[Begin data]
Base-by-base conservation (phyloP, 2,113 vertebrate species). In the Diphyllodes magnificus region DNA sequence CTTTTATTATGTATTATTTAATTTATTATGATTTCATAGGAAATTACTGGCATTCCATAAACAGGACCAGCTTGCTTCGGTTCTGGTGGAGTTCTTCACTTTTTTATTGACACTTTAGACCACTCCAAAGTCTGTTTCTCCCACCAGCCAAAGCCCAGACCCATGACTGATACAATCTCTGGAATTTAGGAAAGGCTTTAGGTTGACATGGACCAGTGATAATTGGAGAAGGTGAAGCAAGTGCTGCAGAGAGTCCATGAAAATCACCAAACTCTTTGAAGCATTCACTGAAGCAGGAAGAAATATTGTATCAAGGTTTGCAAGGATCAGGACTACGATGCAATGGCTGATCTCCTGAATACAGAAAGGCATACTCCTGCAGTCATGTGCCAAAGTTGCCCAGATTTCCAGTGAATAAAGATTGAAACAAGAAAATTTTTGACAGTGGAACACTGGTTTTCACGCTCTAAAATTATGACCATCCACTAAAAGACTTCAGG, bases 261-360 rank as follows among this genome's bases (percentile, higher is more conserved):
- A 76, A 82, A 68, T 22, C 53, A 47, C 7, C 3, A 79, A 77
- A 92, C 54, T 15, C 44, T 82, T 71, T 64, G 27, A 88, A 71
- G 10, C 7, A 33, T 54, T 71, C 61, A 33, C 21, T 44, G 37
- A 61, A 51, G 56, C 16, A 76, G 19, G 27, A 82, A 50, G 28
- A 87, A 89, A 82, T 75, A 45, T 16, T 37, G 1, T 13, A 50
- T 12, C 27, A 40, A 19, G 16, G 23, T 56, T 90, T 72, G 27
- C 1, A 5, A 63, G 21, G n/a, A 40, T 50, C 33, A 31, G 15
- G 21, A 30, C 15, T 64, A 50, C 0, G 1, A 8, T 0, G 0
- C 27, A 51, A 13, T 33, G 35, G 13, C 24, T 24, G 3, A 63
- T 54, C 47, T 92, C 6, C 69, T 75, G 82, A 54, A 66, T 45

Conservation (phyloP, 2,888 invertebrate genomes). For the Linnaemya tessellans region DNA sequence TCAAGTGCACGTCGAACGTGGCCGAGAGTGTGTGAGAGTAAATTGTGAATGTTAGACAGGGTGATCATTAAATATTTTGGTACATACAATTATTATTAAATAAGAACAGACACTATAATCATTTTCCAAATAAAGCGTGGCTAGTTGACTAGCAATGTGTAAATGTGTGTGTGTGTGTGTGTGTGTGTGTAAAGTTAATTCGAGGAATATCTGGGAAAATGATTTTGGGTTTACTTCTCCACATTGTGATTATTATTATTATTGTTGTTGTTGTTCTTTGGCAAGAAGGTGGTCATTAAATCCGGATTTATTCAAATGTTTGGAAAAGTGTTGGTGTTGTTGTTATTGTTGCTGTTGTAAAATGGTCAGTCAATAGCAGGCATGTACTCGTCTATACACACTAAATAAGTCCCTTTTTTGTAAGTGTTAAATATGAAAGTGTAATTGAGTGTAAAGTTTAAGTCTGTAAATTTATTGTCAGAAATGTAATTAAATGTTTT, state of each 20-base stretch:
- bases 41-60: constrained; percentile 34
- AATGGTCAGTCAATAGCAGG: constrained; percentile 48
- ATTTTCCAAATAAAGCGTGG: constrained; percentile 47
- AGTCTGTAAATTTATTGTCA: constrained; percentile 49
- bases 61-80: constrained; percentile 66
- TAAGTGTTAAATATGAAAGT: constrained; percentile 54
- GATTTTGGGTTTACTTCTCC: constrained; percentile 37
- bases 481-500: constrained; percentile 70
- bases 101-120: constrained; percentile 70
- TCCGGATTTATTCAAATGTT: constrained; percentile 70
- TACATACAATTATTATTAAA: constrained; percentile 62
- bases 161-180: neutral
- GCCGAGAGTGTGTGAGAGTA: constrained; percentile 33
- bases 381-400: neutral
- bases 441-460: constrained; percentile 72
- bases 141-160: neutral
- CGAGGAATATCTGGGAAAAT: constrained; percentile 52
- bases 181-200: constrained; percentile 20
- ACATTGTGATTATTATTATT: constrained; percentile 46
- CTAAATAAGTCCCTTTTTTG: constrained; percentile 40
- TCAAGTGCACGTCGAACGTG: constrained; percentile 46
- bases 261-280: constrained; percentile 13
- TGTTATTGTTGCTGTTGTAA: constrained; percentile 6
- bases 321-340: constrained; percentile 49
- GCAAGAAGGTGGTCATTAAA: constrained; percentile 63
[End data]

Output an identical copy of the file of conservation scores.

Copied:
Base-by-base conservation (phyloP, 2,113 vertebrate species). In the Diphyllodes magnificus region DNA sequence CTTTTATTATGTATTATTTAATTTATTATGATTTCATAGGAAATTACTGGCATTCCATAAACAGGACCAGCTTGCTTCGGTTCTGGTGGAGTTCTTCACTTTTTTATTGACACTTTAGACCACTCCAAAGTCTGTTTCTCCCACCAGCCAAAGCCCAGACCCATGACTGATACAATCTCTGGAATTTAGGAAAGGCTTTAGGTTGACATGGACCAGTGATAATTGGAGAAGGTGAAGCAAGTGCTGCAGAGAGTCCATGAAAATCACCAAACTCTTTGAAGCATTCACTGAAGCAGGAAGAAATATTGTATCAAGGTTTGCAAGGATCAGGACTACGATGCAATGGCTGATCTCCTGAATACAGAAAGGCATACTCCTGCAGTCATGTGCCAAAGTTGCCCAGATTTCCAGTGAATAAAGATTGAAACAAGAAAATTTTTGACAGTGGAACACTGGTTTTCACGCTCTAAAATTATGACCATCCACTAAAAGACTTCAGG, bases 261-360 rank as follows among this genome's bases (percentile, higher is more conserved):
- A 76, A 82, A 68, T 22, C 53, A 47, C 7, C 3, A 79, A 77
- A 92, C 54, T 15, C 44, T 82, T 71, T 64, G 27, A 88, A 71
- G 10, C 7, A 33, T 54, T 71, C 61, A 33, C 21, T 44, G 37
- A 61, A 51, G 56, C 16, A 76, G 19, G 27, A 82, A 50, G 28
- A 87, A 89, A 82, T 75, A 45, T 16, T 37, G 1, T 13, A 50
- T 12, C 27, A 40, A 19, G 16, G 23, T 56, T 90, T 72, G 27
- C 1, A 5, A 63, G 21, G n/a, A 40, T 50, C 33, A 31, G 15
- G 21, A 30, C 15, T 64, A 50, C 0, G 1, A 8, T 0, G 0
- C 27, A 51, A 13, T 33, G 35, G 13, C 24, T 24, G 3, A 63
- T 54, C 47, T 92, C 6, C 69, T 75, G 82, A 54, A 66, T 45

Conservation (phyloP, 2,888 invertebrate genomes). For the Linnaemya tessellans region DNA sequence TCAAGTGCACGTCGAACGTGGCCGAGAGTGTGTGAGAGTAAATTGTGAATGTTAGACAGGGTGATCATTAAATATTTTGGTACATACAATTATTATTAAATAAGAACAGACACTATAATCATTTTCCAAATAAAGCGTGGCTAGTTGACTAGCAATGTGTAAATGTGTGTGTGTGTGTGTGTGTGTGTGTAAAGTTAATTCGAGGAATATCTGGGAAAATGATTTTGGGTTTACTTCTCCACATTGTGATTATTATTATTATTGTTGTTGTTGTTCTTTGGCAAGAAGGTGGTCATTAAATCCGGATTTATTCAAATGTTTGGAAAAGTGTTGGTGTTGTTGTTATTGTTGCTGTTGTAAAATGGTCAGTCAATAGCAGGCATGTACTCGTCTATACACACTAAATAAGTCCCTTTTTTGTAAGTGTTAAATATGAAAGTGTAATTGAGTGTAAAGTTTAAGTCTGTAAATTTATTGTCAGAAATGTAATTAAATGTTTT, state of each 20-base stretch:
- bases 41-60: constrained; percentile 34
- AATGGTCAGTCAATAGCAGG: constrained; percentile 48
- ATTTTCCAAATAAAGCGTGG: constrained; percentile 47
- AGTCTGTAAATTTATTGTCA: constrained; percentile 49
- bases 61-80: constrained; percentile 66
- TAAGTGTTAAATATGAAAGT: constrained; percentile 54
- GATTTTGGGTTTACTTCTCC: constrained; percentile 37
- bases 481-500: constrained; percentile 70
- bases 101-120: constrained; percentile 70
- TCCGGATTTATTCAAATGTT: constrained; percentile 70
- TACATACAATTATTATTAAA: constrained; percentile 62
- bases 161-180: neutral
- GCCGAGAGTGTGTGAGAGTA: constrained; percentile 33
- bases 381-400: neutral
- bases 441-460: constrained; percentile 72
- bases 141-160: neutral
- CGAGGAATATCTGGGAAAAT: constrained; percentile 52
- bases 181-200: constrained; percentile 20
- ACATTGTGATTATTATTATT: constrained; percentile 46
- CTAAATAAGTCCCTTTTTTG: constrained; percentile 40
- TCAAGTGCACGTCGAACGTG: constrained; percentile 46
- bases 261-280: constrained; percentile 13
- TGTTATTGTTGCTGTTGTAA: constrained; percentile 6
- bases 321-340: constrained; percentile 49
- GCAAGAAGGTGGTCATTAAA: constrained; percentile 63